About the Decade to Overcome Violence

The Decade to Overcome Violence: Churches Seeking Reconciliation and Peace 2001 - 2010 (DOV) is an initiative of the World Council of Churches. It is a global movement that strives to strengthen existing efforts and networks for preventing and overcoming violence, as well as inspire the creation of new ones.


The DOV is…

  • An invitation to learn about the issues of violence and non-violence

  • A spiritual journey for individuals, churches and movements

  • A study and reflection process

  • An opportunity for creative projects in preventing and overcoming violence


The DOV calls us to…

  • work together for peace, justice, and reconciliation at all levels - local, regional, and global. To embrace creative approaches to peace building which are consonant with the spirit of the gospel.
  • interact and collaborate with local communities, civil society actors, and people of other living faiths, so as to prevent violence and promote a culture of peace.
  • walk with people who are systematically oppressed by violence, and to act in solidarity with all struggling for justice, peace, and the integrity of creation.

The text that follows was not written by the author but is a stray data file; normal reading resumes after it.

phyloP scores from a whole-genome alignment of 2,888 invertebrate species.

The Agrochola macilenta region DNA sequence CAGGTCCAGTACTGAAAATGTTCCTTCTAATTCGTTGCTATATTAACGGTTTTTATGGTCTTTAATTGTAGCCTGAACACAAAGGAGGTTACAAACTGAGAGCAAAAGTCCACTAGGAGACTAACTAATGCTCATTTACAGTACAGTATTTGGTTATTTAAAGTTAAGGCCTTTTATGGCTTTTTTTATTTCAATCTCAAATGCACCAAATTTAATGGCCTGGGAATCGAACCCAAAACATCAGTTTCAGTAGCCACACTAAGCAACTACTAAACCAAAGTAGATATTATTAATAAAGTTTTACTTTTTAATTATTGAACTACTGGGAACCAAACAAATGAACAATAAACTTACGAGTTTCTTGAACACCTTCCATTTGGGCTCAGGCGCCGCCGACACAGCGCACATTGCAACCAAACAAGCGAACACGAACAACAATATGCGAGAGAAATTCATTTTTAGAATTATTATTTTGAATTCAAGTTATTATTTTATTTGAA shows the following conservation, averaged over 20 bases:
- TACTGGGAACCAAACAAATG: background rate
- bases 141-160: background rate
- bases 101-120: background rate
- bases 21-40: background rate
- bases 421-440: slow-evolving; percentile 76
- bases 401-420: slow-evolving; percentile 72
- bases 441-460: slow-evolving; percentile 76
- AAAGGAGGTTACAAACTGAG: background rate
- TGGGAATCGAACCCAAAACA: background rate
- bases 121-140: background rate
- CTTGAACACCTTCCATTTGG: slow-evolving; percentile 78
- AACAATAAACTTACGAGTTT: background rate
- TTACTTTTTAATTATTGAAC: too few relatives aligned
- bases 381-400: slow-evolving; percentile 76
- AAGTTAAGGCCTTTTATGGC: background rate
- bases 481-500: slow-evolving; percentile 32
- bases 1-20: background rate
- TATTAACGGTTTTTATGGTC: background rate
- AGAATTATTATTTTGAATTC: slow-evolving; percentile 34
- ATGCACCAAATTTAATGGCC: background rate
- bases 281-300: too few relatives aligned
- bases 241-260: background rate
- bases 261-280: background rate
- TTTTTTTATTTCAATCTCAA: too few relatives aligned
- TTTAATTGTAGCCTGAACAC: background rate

• repent for our complicity in violence, and to engage in theological reflection to overcome the spirit, logic, and practice of violence.

The DOV highlights and networks efforts by churches, ecumenical organizations, and civil society movements to prevent and overcome different types of violence. It seeks to establish points of contact with the relevant aims, programs, and initiatives within the United Nations Decade for a Culture of Peace and Nonviolence for the Children of the World (2001-2010).


Goals of the DOV:

In order to move peace-building from the periphery to the centre of the life and witness of the church and to build stronger alliances and understanding among churches, networks, and movements which are working toward a culture of peace, the goals of the Decade to Overcome Violence are:

  • Addressing holistically the wide varieties of violence, both direct and structural, in homes, communities, and in international arenas and learning from the local and regional analyses of violence and ways to overcome violence. 

  • Challenging the churches to overcome the spirit, logic, and practice of violence; to relinquish any theological justification of violence; and to affirm anew the spirituality of reconciliation and active nonviolence. 

  • Creating a new understanding of security in terms of cooperation and community, instead of in terms of domination and competition. 

  • Learning from the spirituality and resources for peace-building of other faiths to work with communities of other faiths in the pursuit of peace and to challenge the churches to reflect on the misuse of religious and ethnic identities in pluralistic societies. 

  • Challenging the growing militarization of our world, especially the proliferation of small arms and light weapons.